We spend a lot of money on the Big City Projects.  A LOT. So it makes sense that we stretch that money as far as it can go - and we aren’t.

Case in point. A recently completed City building has large staff change rooms. The ceramic tile in those rooms are reported to be 1.5m by 3m in size. Tiles that size are not locally supplied and get delivered in custom made individual crates.

That same building reportedly has special order exterior metal siding - again, with one piece of siding per crate, delivered from some far away place. The siding used on the Expo Centre (a project where I represented the owner) was locally fabricated and supplied 20+ pieces per package. To my knowledge, no one hosting an event there has ever complained about the siding.

Our latest fire hall cost us $21.5M and was roughly 3 years late (it was our first Net Zero building).

I am completely supportive of building long lasting, sturdy, functional infrastructure. But our construction standards are missing the mark.

And we have all heard about those Really Big Projects that have gone sideways.

It is important to note that City Administration does not construct and deliver those big projects - private contractors do. Responsibility for those less successful projects is shared, but they have led to a characterization of City Administration that isn’t accurate.

It was not too long ago that Mayor Mandel issued the edict “No more crap.”  The goal was to see more architecture that is emblematic of a Capital City, and fewer plain, disposable buildings.

It makes sense. Most people agree that when you are in the heart of Edmonton, the Capital City, you should feel at least a little bit like you are in the seat of government. The Art Gallery looks like a piece of art, City Hall is a wide open space (the indoor town square), the Winspear is the best concert hall in Canada, the Milner Library - well, it gets you talking.

But I think the pendulum has swung too far. 

We need to restore a measure of pragmatism. Why not find building materials that are less expensive and more readily available? 

I don’t think that “no more crap” comment was intended as a licence for EVERY new building in Edmonton to be designed by an award-winning internationally renowned architect. 

It's time for a shift in thinking.

I want to consider prototype buildings - one really good, economic, appealing design for a recreation centre or a fire hall that we build a few times over.  There are economies of scale there.

I want us to look at other jurisdictions and see where they are spending less money to deliver the same facility (if that’s true). Lets see what is driving our costs up, and see if we want to spend that money. In some cases, we absolutely will. But it bears a review.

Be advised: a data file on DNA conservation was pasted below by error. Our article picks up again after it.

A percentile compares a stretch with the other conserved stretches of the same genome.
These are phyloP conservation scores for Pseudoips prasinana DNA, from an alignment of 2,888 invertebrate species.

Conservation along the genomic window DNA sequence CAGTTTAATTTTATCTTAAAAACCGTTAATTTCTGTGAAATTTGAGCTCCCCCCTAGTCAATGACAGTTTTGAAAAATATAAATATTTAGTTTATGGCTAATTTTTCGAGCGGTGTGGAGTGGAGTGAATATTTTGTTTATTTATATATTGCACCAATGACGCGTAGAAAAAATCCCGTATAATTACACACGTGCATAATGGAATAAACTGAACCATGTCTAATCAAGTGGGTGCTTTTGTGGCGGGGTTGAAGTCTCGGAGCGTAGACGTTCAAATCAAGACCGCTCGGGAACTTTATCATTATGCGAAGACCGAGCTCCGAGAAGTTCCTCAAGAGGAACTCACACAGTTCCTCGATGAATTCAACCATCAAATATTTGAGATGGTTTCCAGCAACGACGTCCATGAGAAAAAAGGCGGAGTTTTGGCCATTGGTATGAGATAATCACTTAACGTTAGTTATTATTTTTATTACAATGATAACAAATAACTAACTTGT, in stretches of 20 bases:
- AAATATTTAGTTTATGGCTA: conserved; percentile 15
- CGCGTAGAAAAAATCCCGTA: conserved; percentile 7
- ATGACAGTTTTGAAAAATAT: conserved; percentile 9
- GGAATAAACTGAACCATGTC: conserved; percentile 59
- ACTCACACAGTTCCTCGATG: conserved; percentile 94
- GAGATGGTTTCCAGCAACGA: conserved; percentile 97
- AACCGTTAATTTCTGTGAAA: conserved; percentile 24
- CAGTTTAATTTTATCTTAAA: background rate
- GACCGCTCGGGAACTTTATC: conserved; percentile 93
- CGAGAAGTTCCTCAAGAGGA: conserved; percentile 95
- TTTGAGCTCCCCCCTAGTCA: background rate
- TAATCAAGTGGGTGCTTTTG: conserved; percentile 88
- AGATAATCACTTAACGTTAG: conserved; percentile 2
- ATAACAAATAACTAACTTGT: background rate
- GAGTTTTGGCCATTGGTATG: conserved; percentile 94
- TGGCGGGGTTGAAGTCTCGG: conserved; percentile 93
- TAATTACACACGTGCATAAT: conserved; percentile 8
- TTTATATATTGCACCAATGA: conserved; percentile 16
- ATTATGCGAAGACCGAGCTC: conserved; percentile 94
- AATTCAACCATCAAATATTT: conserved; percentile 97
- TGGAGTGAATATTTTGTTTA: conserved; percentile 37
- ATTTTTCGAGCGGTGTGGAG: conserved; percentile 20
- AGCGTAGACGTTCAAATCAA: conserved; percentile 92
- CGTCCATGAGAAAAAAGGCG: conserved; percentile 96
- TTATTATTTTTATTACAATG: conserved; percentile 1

Lets limit the size of the projects we undertake. I think our recent LRT projects have been too big to manage, and I think we lose local involvement when the projects get too big. Let’s break those giant projects up into smaller parts.

As a member of Edmonton’s design and construction community, I hear regularly about the positive efforts that City Administration has made to its delivery and procurement models. 

As one example, City Administration is adopting more collaborative project delivery models. The goal is generally to allow City representatives, contractors and design professionals to develop a project together. These approaches reduce rework, reduce “extras” and generally give better results.

Over the last few years, City Administration has developed a new project design and delivery model, where they come back to Council to approve movement of a project to the next stage. This new approach has eliminated the circumstance where a project was approved with a budget, then designed only to find that the budget was incorrect. 

We do a lot of good work at the City. But it’s time to get greater value from your tax dollars, to match the resources to the demand, to put the aesthetic dollars into the places that really call for them, and not in the places where they add no value.

No more crap now means making every dollar count.

Timothy Cartmell


Honoured to be the City Councillor in Edmonton's Ward pihêsiwin. #yegcc #Wardpihêsiwin